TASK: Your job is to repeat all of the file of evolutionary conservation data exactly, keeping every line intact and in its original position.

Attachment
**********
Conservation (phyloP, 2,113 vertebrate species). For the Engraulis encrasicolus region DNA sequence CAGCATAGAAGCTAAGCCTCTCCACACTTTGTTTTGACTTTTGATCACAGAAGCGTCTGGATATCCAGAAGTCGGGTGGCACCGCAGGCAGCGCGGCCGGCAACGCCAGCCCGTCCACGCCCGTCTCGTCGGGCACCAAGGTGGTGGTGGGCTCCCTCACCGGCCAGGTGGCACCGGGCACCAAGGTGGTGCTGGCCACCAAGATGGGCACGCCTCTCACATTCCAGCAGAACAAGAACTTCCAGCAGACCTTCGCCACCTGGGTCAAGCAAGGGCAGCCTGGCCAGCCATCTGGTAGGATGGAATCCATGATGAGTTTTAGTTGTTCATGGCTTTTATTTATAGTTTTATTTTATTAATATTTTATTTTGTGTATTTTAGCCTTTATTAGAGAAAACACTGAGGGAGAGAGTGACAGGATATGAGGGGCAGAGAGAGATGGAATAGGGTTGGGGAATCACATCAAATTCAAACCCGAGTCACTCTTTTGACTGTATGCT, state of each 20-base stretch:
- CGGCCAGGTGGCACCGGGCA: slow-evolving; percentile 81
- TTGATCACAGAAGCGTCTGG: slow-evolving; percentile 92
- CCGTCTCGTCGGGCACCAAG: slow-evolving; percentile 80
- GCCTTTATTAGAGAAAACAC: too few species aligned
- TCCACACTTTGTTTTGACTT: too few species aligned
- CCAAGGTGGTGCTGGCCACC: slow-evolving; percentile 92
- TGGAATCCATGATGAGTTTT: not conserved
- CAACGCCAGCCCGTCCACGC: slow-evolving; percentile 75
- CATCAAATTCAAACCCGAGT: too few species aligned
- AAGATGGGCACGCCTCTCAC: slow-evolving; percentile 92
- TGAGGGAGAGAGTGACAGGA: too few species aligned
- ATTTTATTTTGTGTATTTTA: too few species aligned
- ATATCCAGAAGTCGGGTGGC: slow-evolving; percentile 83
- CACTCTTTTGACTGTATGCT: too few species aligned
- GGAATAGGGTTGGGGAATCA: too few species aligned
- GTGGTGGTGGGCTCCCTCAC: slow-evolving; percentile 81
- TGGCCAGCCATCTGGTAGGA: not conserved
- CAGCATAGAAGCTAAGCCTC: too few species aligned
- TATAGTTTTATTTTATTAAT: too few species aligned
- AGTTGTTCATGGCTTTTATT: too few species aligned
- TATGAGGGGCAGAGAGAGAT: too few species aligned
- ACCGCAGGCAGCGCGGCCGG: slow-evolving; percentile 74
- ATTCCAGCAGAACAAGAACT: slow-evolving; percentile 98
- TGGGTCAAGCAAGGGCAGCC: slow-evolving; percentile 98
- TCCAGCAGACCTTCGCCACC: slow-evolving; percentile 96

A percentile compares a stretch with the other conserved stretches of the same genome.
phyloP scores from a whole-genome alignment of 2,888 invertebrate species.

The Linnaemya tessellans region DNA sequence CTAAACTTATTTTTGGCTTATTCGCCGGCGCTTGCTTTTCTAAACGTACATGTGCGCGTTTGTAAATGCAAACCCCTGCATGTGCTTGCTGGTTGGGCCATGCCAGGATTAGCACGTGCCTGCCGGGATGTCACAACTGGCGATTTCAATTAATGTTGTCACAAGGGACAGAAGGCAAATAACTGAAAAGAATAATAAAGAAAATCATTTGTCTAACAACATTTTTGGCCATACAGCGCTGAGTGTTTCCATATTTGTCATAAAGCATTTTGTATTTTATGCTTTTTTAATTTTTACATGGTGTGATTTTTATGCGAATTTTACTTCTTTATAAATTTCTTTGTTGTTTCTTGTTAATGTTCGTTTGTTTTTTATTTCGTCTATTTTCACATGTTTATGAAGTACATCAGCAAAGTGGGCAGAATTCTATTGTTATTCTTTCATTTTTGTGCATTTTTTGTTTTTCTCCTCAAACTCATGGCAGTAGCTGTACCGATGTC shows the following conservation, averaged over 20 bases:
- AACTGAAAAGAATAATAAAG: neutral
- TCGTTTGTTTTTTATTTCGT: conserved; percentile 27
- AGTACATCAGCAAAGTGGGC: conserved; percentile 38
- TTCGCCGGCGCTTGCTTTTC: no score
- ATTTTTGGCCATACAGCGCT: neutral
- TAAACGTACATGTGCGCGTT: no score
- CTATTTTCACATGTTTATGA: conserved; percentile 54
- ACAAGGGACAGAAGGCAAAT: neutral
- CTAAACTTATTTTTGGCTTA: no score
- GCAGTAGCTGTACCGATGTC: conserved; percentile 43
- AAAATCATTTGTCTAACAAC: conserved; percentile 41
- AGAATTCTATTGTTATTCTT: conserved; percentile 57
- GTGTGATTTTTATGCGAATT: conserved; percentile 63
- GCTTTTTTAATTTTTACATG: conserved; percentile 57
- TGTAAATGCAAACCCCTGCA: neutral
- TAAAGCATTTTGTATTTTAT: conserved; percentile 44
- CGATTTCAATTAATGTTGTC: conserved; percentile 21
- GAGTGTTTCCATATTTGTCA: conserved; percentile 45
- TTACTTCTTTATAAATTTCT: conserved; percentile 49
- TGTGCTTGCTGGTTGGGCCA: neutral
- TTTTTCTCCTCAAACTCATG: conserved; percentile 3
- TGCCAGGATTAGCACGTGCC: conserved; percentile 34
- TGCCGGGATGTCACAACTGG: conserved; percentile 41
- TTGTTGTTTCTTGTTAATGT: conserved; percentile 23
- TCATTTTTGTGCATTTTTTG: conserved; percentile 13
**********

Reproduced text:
Conservation (phyloP, 2,113 vertebrate species). For the Engraulis encrasicolus region DNA sequence CAGCATAGAAGCTAAGCCTCTCCACACTTTGTTTTGACTTTTGATCACAGAAGCGTCTGGATATCCAGAAGTCGGGTGGCACCGCAGGCAGCGCGGCCGGCAACGCCAGCCCGTCCACGCCCGTCTCGTCGGGCACCAAGGTGGTGGTGGGCTCCCTCACCGGCCAGGTGGCACCGGGCACCAAGGTGGTGCTGGCCACCAAGATGGGCACGCCTCTCACATTCCAGCAGAACAAGAACTTCCAGCAGACCTTCGCCACCTGGGTCAAGCAAGGGCAGCCTGGCCAGCCATCTGGTAGGATGGAATCCATGATGAGTTTTAGTTGTTCATGGCTTTTATTTATAGTTTTATTTTATTAATATTTTATTTTGTGTATTTTAGCCTTTATTAGAGAAAACACTGAGGGAGAGAGTGACAGGATATGAGGGGCAGAGAGAGATGGAATAGGGTTGGGGAATCACATCAAATTCAAACCCGAGTCACTCTTTTGACTGTATGCT, state of each 20-base stretch:
- CGGCCAGGTGGCACCGGGCA: slow-evolving; percentile 81
- TTGATCACAGAAGCGTCTGG: slow-evolving; percentile 92
- CCGTCTCGTCGGGCACCAAG: slow-evolving; percentile 80
- GCCTTTATTAGAGAAAACAC: too few species aligned
- TCCACACTTTGTTTTGACTT: too few species aligned
- CCAAGGTGGTGCTGGCCACC: slow-evolving; percentile 92
- TGGAATCCATGATGAGTTTT: not conserved
- CAACGCCAGCCCGTCCACGC: slow-evolving; percentile 75
- CATCAAATTCAAACCCGAGT: too few species aligned
- AAGATGGGCACGCCTCTCAC: slow-evolving; percentile 92
- TGAGGGAGAGAGTGACAGGA: too few species aligned
- ATTTTATTTTGTGTATTTTA: too few species aligned
- ATATCCAGAAGTCGGGTGGC: slow-evolving; percentile 83
- CACTCTTTTGACTGTATGCT: too few species aligned
- GGAATAGGGTTGGGGAATCA: too few species aligned
- GTGGTGGTGGGCTCCCTCAC: slow-evolving; percentile 81
- TGGCCAGCCATCTGGTAGGA: not conserved
- CAGCATAGAAGCTAAGCCTC: too few species aligned
- TATAGTTTTATTTTATTAAT: too few species aligned
- AGTTGTTCATGGCTTTTATT: too few species aligned
- TATGAGGGGCAGAGAGAGAT: too few species aligned
- ACCGCAGGCAGCGCGGCCGG: slow-evolving; percentile 74
- ATTCCAGCAGAACAAGAACT: slow-evolving; percentile 98
- TGGGTCAAGCAAGGGCAGCC: slow-evolving; percentile 98
- TCCAGCAGACCTTCGCCACC: slow-evolving; percentile 96

A percentile compares a stretch with the other conserved stretches of the same genome.
phyloP scores from a whole-genome alignment of 2,888 invertebrate species.

The Linnaemya tessellans region DNA sequence CTAAACTTATTTTTGGCTTATTCGCCGGCGCTTGCTTTTCTAAACGTACATGTGCGCGTTTGTAAATGCAAACCCCTGCATGTGCTTGCTGGTTGGGCCATGCCAGGATTAGCACGTGCCTGCCGGGATGTCACAACTGGCGATTTCAATTAATGTTGTCACAAGGGACAGAAGGCAAATAACTGAAAAGAATAATAAAGAAAATCATTTGTCTAACAACATTTTTGGCCATACAGCGCTGAGTGTTTCCATATTTGTCATAAAGCATTTTGTATTTTATGCTTTTTTAATTTTTACATGGTGTGATTTTTATGCGAATTTTACTTCTTTATAAATTTCTTTGTTGTTTCTTGTTAATGTTCGTTTGTTTTTTATTTCGTCTATTTTCACATGTTTATGAAGTACATCAGCAAAGTGGGCAGAATTCTATTGTTATTCTTTCATTTTTGTGCATTTTTTGTTTTTCTCCTCAAACTCATGGCAGTAGCTGTACCGATGTC shows the following conservation, averaged over 20 bases:
- AACTGAAAAGAATAATAAAG: neutral
- TCGTTTGTTTTTTATTTCGT: conserved; percentile 27
- AGTACATCAGCAAAGTGGGC: conserved; percentile 38
- TTCGCCGGCGCTTGCTTTTC: no score
- ATTTTTGGCCATACAGCGCT: neutral
- TAAACGTACATGTGCGCGTT: no score
- CTATTTTCACATGTTTATGA: conserved; percentile 54
- ACAAGGGACAGAAGGCAAAT: neutral
- CTAAACTTATTTTTGGCTTA: no score
- GCAGTAGCTGTACCGATGTC: conserved; percentile 43
- AAAATCATTTGTCTAACAAC: conserved; percentile 41
- AGAATTCTATTGTTATTCTT: conserved; percentile 57
- GTGTGATTTTTATGCGAATT: conserved; percentile 63
- GCTTTTTTAATTTTTACATG: conserved; percentile 57
- TGTAAATGCAAACCCCTGCA: neutral
- TAAAGCATTTTGTATTTTAT: conserved; percentile 44
- CGATTTCAATTAATGTTGTC: conserved; percentile 21
- GAGTGTTTCCATATTTGTCA: conserved; percentile 45
- TTACTTCTTTATAAATTTCT: conserved; percentile 49
- TGTGCTTGCTGGTTGGGCCA: neutral
- TTTTTCTCCTCAAACTCATG: conserved; percentile 3
- TGCCAGGATTAGCACGTGCC: conserved; percentile 34
- TGCCGGGATGTCACAACTGG: conserved; percentile 41
- TTGTTGTTTCTTGTTAATGT: conserved; percentile 23
- TCATTTTTGTGCATTTTTTG: conserved; percentile 13